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Seven Days of Ceftriaxone Therapy Is as Effective as Ten Days' Treatment for Bacterial Meningitis

Tzou-Yien Lin, MD; Dale F. Chrane, RN; John D. Nelson, MD; George H. McCracken Jr, MD
JAMA. 1985;253(24):3559-3563. doi:10.1001/jama.1985.03350480067021.
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Seventy-nine children were enrolled in a study to compare seven vs ten days of ceftriaxone therapy for bacterial meningitis. On the basis of a computer-generated list of therapy assignments, 35 children with Haemophilus, pneumococcal, or group B streptococcal meningitis each were assigned to seven- or ten-day treatment regimens; nine children with meningococcal meningitis received seven days of therapy. The population characteristics and etiologic agents were similar for the two treatment groups, as were also the findings on examination and culture of cerebrospinal fluid at completion of therapy. There were no significant differences in the frequency and types of neurological complications between the two treatment groups; four patients in each group had two or more neurological abnormalities. The rates of nosocomial infections and prolonged and secondary fever were similar in those who received seven days of therapy compared with patients treated for the conventional ten days. Diarrhea occurred in 44% of those receiving the drug. Patients treated with the seven-day regimen were discharged from the hospital approximately two days earlier than those with the ten-day regimen.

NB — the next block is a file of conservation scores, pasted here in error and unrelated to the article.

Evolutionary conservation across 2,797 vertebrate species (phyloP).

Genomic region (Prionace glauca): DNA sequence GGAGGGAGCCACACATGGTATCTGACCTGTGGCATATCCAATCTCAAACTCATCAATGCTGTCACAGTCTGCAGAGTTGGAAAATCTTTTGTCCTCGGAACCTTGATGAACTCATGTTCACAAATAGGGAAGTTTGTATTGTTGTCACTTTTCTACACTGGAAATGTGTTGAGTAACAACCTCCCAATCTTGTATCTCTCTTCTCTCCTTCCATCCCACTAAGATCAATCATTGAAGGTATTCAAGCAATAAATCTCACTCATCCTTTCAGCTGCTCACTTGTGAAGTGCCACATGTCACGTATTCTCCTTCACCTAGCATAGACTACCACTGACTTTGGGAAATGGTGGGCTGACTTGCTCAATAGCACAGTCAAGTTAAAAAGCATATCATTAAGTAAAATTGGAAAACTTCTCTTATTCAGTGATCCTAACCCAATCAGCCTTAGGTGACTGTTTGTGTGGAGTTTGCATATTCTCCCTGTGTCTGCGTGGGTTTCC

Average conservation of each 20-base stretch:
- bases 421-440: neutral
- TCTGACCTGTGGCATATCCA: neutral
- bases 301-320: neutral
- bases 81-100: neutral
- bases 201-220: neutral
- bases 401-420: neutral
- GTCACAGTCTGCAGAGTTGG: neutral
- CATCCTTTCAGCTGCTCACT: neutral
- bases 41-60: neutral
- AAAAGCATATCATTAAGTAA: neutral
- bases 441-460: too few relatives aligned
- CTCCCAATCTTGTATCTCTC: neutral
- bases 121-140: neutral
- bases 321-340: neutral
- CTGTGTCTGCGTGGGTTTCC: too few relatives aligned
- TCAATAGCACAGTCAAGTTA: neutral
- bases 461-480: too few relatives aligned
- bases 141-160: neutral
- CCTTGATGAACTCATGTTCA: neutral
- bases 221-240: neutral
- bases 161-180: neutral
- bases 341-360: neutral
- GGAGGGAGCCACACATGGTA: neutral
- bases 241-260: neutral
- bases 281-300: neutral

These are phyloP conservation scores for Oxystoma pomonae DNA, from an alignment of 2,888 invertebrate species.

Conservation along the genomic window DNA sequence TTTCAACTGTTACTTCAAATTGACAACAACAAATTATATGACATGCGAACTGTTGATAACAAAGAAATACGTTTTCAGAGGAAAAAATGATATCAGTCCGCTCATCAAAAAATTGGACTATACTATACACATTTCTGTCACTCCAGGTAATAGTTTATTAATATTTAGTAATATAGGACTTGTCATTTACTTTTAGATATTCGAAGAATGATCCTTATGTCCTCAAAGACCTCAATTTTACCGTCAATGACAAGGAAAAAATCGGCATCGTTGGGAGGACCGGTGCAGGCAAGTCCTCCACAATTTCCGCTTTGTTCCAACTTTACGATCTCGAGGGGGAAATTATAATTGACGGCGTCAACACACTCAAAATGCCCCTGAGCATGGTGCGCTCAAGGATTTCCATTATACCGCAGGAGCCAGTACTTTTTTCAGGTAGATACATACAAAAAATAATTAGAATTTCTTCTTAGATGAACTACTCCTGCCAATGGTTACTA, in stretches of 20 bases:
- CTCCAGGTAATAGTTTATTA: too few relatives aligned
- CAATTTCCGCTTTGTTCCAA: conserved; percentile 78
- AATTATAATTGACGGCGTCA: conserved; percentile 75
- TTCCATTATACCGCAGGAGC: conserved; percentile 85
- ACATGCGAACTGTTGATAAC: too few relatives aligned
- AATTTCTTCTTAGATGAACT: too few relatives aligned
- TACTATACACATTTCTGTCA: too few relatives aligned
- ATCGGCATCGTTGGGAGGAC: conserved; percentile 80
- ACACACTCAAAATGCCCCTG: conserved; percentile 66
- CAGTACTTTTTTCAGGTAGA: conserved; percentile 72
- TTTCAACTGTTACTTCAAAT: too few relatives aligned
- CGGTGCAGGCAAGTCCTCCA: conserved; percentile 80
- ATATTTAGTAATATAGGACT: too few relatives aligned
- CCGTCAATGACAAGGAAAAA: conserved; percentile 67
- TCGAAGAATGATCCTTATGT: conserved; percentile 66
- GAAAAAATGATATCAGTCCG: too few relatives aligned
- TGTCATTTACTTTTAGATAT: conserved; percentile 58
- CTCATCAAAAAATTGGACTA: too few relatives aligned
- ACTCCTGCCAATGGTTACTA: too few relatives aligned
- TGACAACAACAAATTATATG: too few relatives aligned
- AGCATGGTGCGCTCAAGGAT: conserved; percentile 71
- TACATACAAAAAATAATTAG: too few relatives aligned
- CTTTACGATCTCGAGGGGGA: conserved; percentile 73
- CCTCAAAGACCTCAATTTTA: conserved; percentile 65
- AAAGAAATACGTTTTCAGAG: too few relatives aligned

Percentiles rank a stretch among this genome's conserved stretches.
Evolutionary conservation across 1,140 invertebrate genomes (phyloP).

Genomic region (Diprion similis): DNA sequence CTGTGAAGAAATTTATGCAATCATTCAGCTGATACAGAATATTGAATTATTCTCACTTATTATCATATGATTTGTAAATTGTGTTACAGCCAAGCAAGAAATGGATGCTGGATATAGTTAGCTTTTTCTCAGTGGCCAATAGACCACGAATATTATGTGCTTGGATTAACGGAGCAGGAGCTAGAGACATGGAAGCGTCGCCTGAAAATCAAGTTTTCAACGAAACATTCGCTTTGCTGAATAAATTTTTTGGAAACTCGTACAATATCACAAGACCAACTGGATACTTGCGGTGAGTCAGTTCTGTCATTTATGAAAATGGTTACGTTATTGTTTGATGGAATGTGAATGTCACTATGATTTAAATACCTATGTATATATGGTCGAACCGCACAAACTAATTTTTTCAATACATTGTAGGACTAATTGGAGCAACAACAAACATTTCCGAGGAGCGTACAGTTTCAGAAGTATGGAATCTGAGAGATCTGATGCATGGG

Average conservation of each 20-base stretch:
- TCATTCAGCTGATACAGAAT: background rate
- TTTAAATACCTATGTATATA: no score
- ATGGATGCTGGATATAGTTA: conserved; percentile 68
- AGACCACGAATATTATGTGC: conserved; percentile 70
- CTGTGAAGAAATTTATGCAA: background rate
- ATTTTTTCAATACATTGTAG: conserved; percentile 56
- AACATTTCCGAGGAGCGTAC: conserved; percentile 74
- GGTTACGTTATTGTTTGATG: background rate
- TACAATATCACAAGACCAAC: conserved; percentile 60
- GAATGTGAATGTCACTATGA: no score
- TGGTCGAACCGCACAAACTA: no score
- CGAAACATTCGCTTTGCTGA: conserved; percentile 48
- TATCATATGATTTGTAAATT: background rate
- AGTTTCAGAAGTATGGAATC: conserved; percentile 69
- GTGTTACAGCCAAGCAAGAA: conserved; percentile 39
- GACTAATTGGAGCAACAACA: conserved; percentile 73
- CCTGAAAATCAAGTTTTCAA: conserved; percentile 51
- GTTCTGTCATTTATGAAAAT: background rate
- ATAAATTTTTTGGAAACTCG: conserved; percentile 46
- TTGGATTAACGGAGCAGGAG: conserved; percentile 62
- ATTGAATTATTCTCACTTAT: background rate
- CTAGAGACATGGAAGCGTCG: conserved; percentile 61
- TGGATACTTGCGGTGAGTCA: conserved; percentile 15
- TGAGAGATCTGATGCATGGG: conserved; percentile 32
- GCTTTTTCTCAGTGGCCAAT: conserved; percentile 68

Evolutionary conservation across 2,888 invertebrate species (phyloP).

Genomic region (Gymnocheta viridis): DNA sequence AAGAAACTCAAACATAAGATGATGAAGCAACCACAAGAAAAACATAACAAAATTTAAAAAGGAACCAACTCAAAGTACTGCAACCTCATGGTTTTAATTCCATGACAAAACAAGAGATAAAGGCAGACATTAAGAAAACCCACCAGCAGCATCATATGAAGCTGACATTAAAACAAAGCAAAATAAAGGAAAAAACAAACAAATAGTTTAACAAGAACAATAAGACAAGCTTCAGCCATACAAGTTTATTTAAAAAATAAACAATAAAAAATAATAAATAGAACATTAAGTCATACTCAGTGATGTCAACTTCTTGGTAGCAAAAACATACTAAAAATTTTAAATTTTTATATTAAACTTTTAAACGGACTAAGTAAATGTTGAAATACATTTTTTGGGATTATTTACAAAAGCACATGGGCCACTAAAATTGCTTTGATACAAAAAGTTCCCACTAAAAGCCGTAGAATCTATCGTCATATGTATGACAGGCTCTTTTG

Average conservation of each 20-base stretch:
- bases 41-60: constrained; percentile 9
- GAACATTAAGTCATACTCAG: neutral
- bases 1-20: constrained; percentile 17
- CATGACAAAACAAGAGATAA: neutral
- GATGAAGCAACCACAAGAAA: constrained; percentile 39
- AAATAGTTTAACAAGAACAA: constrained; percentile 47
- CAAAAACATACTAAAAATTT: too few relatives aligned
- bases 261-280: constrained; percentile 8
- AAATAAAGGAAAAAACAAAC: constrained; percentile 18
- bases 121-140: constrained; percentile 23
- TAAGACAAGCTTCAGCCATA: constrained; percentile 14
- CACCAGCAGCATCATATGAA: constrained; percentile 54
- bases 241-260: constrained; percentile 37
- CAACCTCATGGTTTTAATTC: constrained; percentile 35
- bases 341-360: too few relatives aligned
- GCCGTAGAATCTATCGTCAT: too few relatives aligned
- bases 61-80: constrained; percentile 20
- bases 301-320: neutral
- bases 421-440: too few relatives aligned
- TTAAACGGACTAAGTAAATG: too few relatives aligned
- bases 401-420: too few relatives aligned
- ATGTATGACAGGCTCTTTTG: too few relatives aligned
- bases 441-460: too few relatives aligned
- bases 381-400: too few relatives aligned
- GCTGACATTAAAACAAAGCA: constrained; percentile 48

(JAMA 1985;253:3559-3563)


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